Fructose: The Ideal Carbohydrate Source For Gaining Fat
July 29, 2010 by admin
by John Parrillo
The problem is simple: fructoseis converted tofat in the liver. That’sreally all there is to it.Some people point tothe fact the fructose has a lowglycemic index (which it does) and that itgenerates a small insulin response, suggestingthat this makes it a good carbohydratesource for athletes. The reasonfructose has a low glycemic index is becausea large proportion of it is releasedfrom the liver as fat instead of carbohydrate.
Can you eat some fruit now and then andstill have a good physique? Sure you can.But the athetes I work with want THEBEST RESULTS POSSIBLE. Professionalbodybuilders don’t want good physiques- they want perfect physiques. Ofcourse, fruit is generally a healthy food -high in fiber, vitamins, and minerals, andlow in fat. But try to think of fruit asnature’s candy, because that’s exactly whatit is. If your goal is to build a lean andmuscular physique, then you don’t wantto eat candy. Sugar and fat are natural,but that doesn’t mean they’ll make youlean and muscular.
I originally learned that fruitmakes you fat not by reviewing the biochemicalpathways of metabolism, but byactually doing nutritional experiments withreal bodybuilders. Rather than being sometheory out of a book, this is an experimentalfact. For a long time I didn’t understandit – I just knew fromour work in the gym thatcertain foods madebodybuilders get inbetter shape whileother foods madethem get fat. Theexperiment goeslike this: As abodybuilder getsclose to a contest,his body fat levelgets very low -maybe 3-5% for amale and 8-9% for afemale. At this point hisskin is paper thin (in the humanmost fat is stored just under the skin).You can see the striations of his musclesclearly through his skin. As you can imagine,any little change at this point reallyshows up. This is why I like to use competitivebodybuilders for the most demandingnutritional experiments – they are a verysensitive indicator of what works andwhat doesn’t. With the athlete in contestshape, we measure his body weight andpercent body fat every day. We weigh hisfood and calculate how many calories heis consuming, and break it down into caloriesfrom protein, carbohydrate, and fat.If his weight doesn’t change, this meanscaloric intake exactly balances caloric expenditure,so we have a direct measurementof his total daily energy expenditure.Everything is measured and controlled,and nothing is left to chance.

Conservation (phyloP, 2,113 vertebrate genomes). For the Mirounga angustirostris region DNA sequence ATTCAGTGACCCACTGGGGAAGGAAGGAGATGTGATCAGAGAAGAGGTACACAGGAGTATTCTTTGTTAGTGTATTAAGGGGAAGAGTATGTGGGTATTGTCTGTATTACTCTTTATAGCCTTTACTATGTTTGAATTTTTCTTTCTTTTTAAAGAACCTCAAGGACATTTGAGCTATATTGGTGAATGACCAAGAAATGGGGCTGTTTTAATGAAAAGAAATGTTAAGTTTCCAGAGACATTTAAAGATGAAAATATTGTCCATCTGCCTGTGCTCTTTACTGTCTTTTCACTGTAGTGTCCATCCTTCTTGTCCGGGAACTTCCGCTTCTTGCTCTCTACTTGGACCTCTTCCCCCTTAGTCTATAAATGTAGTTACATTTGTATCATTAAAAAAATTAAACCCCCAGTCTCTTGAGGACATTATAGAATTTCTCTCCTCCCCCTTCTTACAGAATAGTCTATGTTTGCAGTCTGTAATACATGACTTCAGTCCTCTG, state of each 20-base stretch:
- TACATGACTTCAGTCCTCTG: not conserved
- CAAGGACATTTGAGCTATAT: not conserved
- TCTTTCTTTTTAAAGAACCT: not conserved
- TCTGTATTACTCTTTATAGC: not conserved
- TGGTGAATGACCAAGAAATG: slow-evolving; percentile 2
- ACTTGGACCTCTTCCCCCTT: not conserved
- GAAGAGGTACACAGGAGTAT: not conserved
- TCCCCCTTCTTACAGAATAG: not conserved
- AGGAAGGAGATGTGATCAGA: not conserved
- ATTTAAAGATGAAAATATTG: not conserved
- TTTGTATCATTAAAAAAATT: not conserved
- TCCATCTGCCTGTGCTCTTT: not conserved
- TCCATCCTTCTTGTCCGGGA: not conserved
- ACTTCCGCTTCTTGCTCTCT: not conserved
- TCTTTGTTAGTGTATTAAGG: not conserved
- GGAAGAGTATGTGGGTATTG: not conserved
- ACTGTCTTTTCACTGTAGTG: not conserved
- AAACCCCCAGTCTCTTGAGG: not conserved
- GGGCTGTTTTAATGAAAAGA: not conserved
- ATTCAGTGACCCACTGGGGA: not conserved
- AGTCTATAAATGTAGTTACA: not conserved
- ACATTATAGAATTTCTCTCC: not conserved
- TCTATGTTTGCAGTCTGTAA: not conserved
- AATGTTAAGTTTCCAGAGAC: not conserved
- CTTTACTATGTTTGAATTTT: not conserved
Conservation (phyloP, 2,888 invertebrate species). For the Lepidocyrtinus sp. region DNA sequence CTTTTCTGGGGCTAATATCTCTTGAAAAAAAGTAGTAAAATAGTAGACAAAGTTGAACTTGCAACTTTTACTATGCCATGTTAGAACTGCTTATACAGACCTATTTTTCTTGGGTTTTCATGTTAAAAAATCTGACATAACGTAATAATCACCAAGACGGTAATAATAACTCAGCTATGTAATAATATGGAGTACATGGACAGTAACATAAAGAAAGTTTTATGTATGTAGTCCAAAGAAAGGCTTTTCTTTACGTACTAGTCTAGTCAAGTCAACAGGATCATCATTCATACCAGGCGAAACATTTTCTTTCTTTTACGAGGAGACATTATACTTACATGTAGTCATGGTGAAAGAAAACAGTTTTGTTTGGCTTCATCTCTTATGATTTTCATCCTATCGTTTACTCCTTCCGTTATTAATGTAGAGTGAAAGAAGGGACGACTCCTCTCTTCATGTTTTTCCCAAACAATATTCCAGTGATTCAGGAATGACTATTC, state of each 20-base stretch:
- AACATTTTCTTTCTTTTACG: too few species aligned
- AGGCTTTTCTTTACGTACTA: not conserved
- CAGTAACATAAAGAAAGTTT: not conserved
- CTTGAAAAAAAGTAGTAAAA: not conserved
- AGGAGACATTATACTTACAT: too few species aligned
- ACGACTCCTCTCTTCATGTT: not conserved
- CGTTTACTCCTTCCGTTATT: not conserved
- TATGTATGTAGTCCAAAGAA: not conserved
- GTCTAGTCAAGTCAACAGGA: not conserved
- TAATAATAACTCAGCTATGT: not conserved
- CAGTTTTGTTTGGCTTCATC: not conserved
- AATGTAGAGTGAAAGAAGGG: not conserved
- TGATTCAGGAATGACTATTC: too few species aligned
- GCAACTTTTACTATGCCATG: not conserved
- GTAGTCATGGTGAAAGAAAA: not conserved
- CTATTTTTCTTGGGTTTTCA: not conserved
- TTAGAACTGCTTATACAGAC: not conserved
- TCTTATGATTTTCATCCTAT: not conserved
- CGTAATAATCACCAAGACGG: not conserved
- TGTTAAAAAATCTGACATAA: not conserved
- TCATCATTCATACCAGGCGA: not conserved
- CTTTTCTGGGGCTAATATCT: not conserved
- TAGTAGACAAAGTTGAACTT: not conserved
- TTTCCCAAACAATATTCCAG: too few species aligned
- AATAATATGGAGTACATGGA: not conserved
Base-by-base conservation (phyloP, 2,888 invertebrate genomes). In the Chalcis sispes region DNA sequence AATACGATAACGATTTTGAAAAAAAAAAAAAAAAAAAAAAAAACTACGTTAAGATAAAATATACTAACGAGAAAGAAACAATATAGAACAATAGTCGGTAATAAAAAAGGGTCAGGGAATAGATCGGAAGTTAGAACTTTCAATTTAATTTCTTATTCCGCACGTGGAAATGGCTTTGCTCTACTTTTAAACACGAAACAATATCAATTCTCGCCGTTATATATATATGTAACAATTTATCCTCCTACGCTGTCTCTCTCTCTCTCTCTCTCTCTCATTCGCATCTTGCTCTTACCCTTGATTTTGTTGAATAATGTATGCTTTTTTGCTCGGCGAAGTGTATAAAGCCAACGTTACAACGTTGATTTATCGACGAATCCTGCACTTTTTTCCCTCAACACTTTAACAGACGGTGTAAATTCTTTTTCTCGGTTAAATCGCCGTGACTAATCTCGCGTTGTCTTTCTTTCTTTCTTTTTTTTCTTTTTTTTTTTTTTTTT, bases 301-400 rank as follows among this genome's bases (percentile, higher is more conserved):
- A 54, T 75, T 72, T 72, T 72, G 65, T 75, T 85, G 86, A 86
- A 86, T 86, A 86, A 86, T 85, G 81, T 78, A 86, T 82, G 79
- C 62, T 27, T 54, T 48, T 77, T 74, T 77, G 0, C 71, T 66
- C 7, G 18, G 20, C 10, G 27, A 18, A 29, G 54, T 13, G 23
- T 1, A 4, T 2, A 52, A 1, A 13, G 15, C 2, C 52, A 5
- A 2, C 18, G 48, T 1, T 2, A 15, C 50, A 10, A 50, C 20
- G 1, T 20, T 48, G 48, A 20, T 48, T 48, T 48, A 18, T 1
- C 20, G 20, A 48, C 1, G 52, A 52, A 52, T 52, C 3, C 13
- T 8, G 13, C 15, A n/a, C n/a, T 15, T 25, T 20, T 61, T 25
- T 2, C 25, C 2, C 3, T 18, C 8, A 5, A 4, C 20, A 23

Okay, here’s the deal: Let’s saywe remove 300 calories worth of complexcarbohydrates from his diet in formof rice, and replace it with 300 caloriesworth of fruit. His total caloric intake remainsthe same, as does his percent ofcalories from protein, carbohydrate, andfat. His training program remains exactlythe same. The only change is the type ofcarbohydrate supplying 300 of the calories:rice has been replaced with bananas.You expect his body weight and percentbody fat to remain the same, right? Toevery one’s surprise, the bodybuilderstarts to gain fat. We let this go on for acouple of weeks and the athlete continuesto gain fat. Now we pull the bananasout of the diet and put the rice back in -i.e., go back to the original diet. Guesswhat? He loses the fat. Amazing, but true.
We’ve done countless experiments like this with just about every food imaginable.That’s how we came up with ourdiet – by finding what really works. TheParrillo Performance Nutrition Manual tellsyou which foods work to build a lean,muscular physique, and which foodsdon’t. The competitive bodybuilder is ourlaboratory. The same diet developed tohone champion bodybuilders worksequally well for anyone seeking to losefat and gain muscle. So far, no one whohas given our program a sincere efforthas said that it did not work for them.Granted, some specific parameters haveto be adjusted to optimize the program foryour individual metabolism. We tell youhow to do that too. The optimum numberof calories and the optimum ratio of proteinto carbohydrate varies among individuals.For example, some people, especiallyones who have trouble losing fat,do better with more protein and less carbohydrate.People who have suffered repeatedbouts of yo-yo dieting have lost alot of muscle mass and consequently havea slow metabolic rate. They may actuallyneed to increase calories and put on somemuscle before they have any machineryto burn fat.